Now that Apple has introduced and shipped their new iPhone 15 series, I have some initial impressions. While I don’t own any of the models, I have tried an iPhone 15 Pro Max and currently own a 3 year old iPhone 12 Pro Max.
They both are similar in size and in appearance. While the 15 has a titanium frame (more decorative than structural), with slightly camphered edges, they both look and feel much the same. And once you add a protective case, all differences are hidden.
The main difference of the 15 Pro Max, aside from a faster processor, connector and mute switch, is its 120mm 5X camera lens that replaces the 70mm lens in earlier models, still leaving the camera with 3 lenses. I tried this camera out and it produces some moderately sharp telephoto images that are slightly better than the 12 Pro Max which crops an image from the 70 mm lens to get the same result.
But remember that all cameras in iPhones (and other phones) are very different than images made on conventional cameras. The iPhone camera is a conventional camera combined with an advanced version of Photoshop-like software that applies a huge amount of computation to whatever image you shoot. It changes colors, contrast, focus, how much of and which sensor is used, and dozens of other factors – all nearly instantaneous of touching the shutter button. So, as Apple advances its micropocessor, its software, sensors and lenses, it’s impacting the quality of your pictures. In fact, you may not even be aware of which lens it uses to take the image you compose. It’s all hidden from us. The results are that these images always improve with new camera models, and this is certainly the case of their latest models. The only question is what you have good enough or are you going to appreciate the improvements?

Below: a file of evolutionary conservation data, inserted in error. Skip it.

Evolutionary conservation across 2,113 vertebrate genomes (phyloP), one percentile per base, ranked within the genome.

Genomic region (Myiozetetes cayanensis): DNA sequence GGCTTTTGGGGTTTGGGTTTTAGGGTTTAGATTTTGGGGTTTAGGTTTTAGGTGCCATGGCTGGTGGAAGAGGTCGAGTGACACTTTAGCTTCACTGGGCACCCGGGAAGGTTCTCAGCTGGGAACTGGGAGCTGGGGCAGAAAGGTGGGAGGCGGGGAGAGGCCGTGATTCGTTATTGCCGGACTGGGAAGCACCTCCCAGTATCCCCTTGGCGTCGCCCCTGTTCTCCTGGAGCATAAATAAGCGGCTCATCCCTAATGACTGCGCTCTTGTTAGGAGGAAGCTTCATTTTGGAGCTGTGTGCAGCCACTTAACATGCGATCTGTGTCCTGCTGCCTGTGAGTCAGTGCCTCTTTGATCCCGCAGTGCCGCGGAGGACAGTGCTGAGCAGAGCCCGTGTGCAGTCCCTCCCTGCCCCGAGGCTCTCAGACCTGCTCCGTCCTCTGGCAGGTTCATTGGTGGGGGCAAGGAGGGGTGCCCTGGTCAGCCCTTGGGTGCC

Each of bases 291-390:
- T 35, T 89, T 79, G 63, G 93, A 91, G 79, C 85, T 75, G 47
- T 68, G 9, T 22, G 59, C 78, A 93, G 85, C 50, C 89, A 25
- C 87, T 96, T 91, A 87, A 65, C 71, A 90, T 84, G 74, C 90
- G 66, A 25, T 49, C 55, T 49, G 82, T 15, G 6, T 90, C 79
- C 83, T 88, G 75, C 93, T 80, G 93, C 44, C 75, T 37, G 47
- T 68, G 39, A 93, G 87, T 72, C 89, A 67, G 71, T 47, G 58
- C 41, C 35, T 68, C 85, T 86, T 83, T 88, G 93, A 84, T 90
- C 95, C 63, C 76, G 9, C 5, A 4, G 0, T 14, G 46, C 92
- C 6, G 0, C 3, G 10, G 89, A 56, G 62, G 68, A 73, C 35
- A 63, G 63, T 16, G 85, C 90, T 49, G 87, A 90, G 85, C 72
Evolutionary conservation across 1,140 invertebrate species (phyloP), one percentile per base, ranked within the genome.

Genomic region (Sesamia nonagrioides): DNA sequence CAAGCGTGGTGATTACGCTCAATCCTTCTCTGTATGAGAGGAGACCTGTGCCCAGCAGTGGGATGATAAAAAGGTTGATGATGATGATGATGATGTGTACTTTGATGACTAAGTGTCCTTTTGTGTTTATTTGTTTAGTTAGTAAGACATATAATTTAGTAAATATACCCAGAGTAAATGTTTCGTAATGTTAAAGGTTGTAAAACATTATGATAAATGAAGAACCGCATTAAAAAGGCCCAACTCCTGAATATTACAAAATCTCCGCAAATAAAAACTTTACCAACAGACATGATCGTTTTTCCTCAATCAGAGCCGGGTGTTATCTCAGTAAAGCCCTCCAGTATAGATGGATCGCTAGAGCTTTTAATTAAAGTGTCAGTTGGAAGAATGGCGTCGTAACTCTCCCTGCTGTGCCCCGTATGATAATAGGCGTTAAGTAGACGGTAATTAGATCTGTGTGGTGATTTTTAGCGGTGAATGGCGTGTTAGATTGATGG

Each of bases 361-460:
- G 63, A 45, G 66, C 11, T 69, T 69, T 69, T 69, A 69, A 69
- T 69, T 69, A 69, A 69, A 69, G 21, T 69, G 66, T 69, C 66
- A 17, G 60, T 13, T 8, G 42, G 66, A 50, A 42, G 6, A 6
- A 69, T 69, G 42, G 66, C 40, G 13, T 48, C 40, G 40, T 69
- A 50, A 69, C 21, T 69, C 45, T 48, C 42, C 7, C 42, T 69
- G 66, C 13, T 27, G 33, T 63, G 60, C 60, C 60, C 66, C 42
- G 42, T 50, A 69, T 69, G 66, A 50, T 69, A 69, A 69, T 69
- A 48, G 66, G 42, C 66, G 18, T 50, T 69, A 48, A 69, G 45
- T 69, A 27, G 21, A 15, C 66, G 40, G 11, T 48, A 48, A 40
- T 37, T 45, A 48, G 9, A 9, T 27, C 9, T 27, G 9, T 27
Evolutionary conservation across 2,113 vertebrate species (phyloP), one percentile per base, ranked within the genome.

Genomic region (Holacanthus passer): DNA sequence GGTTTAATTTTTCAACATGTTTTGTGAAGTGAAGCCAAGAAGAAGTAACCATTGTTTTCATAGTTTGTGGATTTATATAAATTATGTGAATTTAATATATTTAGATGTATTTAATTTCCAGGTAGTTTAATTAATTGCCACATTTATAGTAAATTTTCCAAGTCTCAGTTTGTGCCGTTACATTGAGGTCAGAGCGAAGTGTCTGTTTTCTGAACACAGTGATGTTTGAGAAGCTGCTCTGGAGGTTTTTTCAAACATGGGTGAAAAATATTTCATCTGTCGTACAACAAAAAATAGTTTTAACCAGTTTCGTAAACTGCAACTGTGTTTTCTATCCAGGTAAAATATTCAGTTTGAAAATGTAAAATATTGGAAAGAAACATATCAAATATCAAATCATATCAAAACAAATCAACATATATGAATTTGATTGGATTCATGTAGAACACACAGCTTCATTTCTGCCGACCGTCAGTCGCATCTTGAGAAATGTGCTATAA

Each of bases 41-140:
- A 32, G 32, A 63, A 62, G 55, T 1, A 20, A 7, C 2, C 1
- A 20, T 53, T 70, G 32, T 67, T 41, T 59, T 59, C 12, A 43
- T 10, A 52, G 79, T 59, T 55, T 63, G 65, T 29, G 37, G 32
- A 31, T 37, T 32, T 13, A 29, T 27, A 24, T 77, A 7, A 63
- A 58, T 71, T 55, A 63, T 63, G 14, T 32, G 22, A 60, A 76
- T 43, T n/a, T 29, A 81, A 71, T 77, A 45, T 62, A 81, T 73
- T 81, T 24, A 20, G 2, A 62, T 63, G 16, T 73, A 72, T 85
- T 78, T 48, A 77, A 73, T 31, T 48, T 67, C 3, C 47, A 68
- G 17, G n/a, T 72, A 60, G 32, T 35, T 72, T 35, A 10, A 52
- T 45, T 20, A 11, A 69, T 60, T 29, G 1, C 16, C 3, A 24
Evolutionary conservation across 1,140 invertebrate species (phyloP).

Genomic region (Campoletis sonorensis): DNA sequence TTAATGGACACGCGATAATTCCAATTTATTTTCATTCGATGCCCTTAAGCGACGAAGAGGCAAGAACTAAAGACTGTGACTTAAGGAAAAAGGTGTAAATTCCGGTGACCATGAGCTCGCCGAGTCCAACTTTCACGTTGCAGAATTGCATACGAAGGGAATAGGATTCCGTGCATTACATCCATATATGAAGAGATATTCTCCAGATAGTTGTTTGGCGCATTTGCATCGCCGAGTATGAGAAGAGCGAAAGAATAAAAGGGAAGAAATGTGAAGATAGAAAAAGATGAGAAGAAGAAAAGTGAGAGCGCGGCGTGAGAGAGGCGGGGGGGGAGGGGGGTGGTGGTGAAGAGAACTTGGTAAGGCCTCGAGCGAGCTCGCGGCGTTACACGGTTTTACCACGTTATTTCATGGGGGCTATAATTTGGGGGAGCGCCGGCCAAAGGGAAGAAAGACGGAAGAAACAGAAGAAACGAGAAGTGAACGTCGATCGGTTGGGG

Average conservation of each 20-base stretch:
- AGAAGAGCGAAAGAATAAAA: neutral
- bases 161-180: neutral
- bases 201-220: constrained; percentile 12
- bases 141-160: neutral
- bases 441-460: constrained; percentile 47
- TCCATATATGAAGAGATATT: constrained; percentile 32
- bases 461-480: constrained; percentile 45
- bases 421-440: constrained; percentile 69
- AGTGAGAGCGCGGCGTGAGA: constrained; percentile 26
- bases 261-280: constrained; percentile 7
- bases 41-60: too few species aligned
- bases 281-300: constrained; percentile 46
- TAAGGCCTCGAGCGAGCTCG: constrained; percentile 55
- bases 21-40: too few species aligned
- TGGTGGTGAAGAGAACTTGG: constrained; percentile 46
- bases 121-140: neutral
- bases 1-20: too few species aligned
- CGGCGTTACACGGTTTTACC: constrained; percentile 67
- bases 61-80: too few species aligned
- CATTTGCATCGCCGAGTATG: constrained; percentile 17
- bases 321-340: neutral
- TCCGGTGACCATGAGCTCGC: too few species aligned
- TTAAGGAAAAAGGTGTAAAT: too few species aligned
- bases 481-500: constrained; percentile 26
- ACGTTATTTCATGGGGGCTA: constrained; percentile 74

The biggest disappointment -something I’ve said year after year – is the time between charging rarely moves, and this is the case this year. While surveys have shown about 70% of users want a longer battery as their biggest reason to upgrade, Apple stubbornly ignores that request, trading slimness over battery size. If Apple offered a phone slightly thicker that would increase the battery size by 30-50%, I’d be first in line.
As to whether you should upgrade to an iPhone 15 series, it’s more dependent on what you have now. I would not upgrade from a 12 or newer model. Even if your battery is run down, it’s easy to have Apple replace it for about $80. If you’re happy with your current 12 or newer, there’s always the risk of trading it for a potential problem or an unexpected annoyance. For example iPhone 14 owners have complained about their battery degrading much faster than normal. Some report their one year old phone shows a battery with less than 90% capacity left, similar to 2 or 3 years of use on other models. At 80% Apple considers the battery to require replacement. So buying something new doesn’t always buy something better.